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Tackling your cancer pain

Cancer and pain, unfortunately, are close companions. One out of three patients undergoing treatment reports moderate to severe pain; so do most people with advanced stages of the disease.

Yet, doctors stress, very few patients have pain so severe that it won’t respond to modern-day therapy. Physicians have many ways to control pain effectively—and provide at least some relief—to almost everyone.

Since no two people feel pain the same way, caregivers have no way to measure the severity of someone’s pain. That’s why doctors ask patients to rate their pain on a scale of zero to 10—it helps determine which pain relievers to prescribe and how well they’re working.

Clear signals

If you’re facing pain from cancer treatment, your doctor needs as much specific information as you can provide about:

  • basics, such as where you hurt, when it starts or how it feels—throbbing or burning, for example
  • factors that increase or decrease pain, such as body position or time of day
  • statements that define how much pain you’re willing to tolerate

This way, your caregivers can decide whether a tumor pressing on nerve endings is causing pain or if tissue damage from chemotherapy or radiation is the culprit.

They’ll also classify your pain as acute, or short-term; chronic, or continuing; breakthrough, meaning a flare-up; neuropathic, or caused by nerve injury; visceral, from injury to an internal organ; or somatic, meaning bone pain. This helps doctors know which pain relief techniques are most likely to work in your case.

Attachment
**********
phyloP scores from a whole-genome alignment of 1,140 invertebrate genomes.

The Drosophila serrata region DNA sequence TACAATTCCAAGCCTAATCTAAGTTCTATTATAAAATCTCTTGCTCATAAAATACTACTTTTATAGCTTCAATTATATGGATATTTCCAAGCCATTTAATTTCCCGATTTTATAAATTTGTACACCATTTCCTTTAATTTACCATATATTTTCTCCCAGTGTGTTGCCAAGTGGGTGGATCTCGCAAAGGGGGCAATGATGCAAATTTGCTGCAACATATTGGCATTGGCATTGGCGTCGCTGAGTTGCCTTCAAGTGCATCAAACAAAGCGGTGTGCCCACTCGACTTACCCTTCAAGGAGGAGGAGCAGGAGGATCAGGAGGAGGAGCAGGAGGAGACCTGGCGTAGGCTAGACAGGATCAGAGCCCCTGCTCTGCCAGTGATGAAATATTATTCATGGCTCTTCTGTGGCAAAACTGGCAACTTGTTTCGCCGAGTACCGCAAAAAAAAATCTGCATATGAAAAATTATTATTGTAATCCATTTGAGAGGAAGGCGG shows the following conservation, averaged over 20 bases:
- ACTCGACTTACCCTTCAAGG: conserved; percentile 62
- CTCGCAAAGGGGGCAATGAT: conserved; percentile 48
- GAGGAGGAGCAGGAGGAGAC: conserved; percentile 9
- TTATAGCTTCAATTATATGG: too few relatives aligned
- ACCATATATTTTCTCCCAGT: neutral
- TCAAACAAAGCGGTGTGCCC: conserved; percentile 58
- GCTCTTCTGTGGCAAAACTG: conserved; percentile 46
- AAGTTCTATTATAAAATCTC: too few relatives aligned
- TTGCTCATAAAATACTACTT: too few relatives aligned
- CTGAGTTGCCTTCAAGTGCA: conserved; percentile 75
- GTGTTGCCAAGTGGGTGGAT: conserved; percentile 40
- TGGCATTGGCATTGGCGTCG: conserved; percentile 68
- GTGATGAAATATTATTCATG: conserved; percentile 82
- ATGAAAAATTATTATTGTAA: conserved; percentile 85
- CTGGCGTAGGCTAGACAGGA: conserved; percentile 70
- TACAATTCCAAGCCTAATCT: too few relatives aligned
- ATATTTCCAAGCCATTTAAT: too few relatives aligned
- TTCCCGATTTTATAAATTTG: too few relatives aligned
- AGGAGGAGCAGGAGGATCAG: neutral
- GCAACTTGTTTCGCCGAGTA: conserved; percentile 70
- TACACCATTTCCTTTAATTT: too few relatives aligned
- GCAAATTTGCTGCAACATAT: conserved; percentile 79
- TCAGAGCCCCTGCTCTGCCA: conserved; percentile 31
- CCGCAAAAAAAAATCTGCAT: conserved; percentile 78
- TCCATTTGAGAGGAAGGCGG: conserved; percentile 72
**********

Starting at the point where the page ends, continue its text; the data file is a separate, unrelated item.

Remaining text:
Climbing the ladder

Surgery, chemotherapy and radiation that remove or shrink tumors can bring dramatic relief—but it’s seldom that straightforward. Doctors usually prescribe medications as well, according to the “pain ladder”:

  • First rung: Aspirin, ibuprofen and acetaminophen to relieve mild to moderate pain from incisions or achy muscles and bones.
  • Second rung: For moderate pain, opioids like morphine or codeine; for severe pain, opioids combined with first-rung medications.
  • Third rung. If pain breaks through, dosage is increased as needed. The patient receives enough medicine to “keep ahead” so pain can’t break through.
  • Other steps. Various antidepressants, anticonvulsants, steroids and anesthetics can be helpful in taming cancer pain.

Looking elsewhere

While highly effective, medications aren’t the only way to battle pain. Your doctor may also recommend:

  • nerve blocks, injections that numb nerve endings and interrupt pain messages to the brain for extended periods
  • neurosurgery to sever the nerve in the painful area
  • TENS, short for transcutaneous electrical nerve stimulator, a procedure that uses nonpainful doses of electricity against the skin to relieve pain
  • alternative medicine like acupuncture, meditation, movement therapy and massage